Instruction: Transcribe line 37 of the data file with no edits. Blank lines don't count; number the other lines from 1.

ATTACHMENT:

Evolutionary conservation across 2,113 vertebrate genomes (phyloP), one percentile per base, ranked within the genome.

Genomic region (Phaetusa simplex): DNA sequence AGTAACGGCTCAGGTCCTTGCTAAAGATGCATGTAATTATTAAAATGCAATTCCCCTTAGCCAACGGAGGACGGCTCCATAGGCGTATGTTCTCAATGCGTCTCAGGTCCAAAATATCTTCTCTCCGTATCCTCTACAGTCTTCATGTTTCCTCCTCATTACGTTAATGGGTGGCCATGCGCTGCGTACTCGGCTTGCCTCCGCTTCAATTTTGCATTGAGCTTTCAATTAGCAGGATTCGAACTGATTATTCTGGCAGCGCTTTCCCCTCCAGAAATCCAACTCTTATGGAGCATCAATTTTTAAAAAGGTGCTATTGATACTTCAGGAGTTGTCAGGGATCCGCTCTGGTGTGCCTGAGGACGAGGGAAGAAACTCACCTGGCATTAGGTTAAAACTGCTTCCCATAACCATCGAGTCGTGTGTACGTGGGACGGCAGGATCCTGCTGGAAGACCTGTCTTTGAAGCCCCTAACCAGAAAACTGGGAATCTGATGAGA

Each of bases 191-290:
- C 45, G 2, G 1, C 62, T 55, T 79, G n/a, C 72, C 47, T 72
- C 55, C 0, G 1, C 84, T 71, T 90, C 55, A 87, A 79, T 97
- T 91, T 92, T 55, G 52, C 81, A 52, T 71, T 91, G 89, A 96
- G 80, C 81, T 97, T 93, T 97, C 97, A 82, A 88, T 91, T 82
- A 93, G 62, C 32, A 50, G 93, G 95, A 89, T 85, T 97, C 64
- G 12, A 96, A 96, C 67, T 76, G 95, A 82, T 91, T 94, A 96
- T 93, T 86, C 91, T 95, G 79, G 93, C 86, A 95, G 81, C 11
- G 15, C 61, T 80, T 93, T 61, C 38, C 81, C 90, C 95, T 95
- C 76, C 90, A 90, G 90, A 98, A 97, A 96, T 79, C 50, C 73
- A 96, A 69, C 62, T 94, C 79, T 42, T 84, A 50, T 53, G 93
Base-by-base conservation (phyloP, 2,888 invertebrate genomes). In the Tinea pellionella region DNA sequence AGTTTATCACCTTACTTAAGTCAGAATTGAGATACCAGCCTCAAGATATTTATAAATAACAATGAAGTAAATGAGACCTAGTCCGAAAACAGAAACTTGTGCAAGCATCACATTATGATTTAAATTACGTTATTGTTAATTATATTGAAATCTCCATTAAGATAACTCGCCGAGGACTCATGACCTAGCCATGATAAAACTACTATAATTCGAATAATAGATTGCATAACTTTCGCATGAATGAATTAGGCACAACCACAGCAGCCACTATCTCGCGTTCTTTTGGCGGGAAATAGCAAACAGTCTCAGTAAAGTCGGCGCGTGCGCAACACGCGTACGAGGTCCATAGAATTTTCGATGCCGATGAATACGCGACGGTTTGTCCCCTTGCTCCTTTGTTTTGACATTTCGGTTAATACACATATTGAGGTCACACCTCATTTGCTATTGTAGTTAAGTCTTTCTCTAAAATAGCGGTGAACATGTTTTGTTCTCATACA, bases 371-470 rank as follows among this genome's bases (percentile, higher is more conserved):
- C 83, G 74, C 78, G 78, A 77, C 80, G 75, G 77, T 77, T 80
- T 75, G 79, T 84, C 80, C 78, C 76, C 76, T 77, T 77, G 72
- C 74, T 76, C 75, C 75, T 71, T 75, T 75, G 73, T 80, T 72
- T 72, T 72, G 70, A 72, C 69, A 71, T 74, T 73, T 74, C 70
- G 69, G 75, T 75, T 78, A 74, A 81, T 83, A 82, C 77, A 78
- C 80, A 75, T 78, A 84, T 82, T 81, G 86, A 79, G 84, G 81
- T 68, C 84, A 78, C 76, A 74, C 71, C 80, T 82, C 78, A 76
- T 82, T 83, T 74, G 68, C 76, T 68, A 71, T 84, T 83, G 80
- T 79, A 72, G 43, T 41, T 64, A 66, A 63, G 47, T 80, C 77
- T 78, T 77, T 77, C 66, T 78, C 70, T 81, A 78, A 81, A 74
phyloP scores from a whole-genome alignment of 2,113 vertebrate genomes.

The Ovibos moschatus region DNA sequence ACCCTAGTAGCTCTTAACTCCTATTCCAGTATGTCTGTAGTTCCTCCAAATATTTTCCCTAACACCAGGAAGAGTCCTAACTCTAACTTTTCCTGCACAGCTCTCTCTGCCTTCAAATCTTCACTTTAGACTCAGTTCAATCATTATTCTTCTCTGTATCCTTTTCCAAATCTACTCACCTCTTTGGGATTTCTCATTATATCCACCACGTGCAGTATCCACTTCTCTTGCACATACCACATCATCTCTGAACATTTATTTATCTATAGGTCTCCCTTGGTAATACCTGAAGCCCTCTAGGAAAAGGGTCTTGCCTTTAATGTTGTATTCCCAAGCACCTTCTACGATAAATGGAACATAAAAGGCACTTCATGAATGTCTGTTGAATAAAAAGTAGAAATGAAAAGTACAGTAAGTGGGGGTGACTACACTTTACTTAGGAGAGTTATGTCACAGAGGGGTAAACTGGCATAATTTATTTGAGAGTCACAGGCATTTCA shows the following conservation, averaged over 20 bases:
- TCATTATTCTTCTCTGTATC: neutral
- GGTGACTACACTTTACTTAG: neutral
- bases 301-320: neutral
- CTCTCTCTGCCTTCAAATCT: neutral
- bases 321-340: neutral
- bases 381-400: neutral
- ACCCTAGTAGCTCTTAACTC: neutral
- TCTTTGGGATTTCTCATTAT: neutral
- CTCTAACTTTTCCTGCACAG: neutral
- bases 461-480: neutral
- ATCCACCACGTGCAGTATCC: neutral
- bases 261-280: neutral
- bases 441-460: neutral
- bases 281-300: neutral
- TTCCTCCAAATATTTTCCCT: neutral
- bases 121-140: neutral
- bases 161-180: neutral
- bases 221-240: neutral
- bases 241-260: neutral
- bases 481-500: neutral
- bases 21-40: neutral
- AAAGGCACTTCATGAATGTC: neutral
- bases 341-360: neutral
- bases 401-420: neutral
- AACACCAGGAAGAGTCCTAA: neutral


- ATCCACCACGTGCAGTATCC: neutral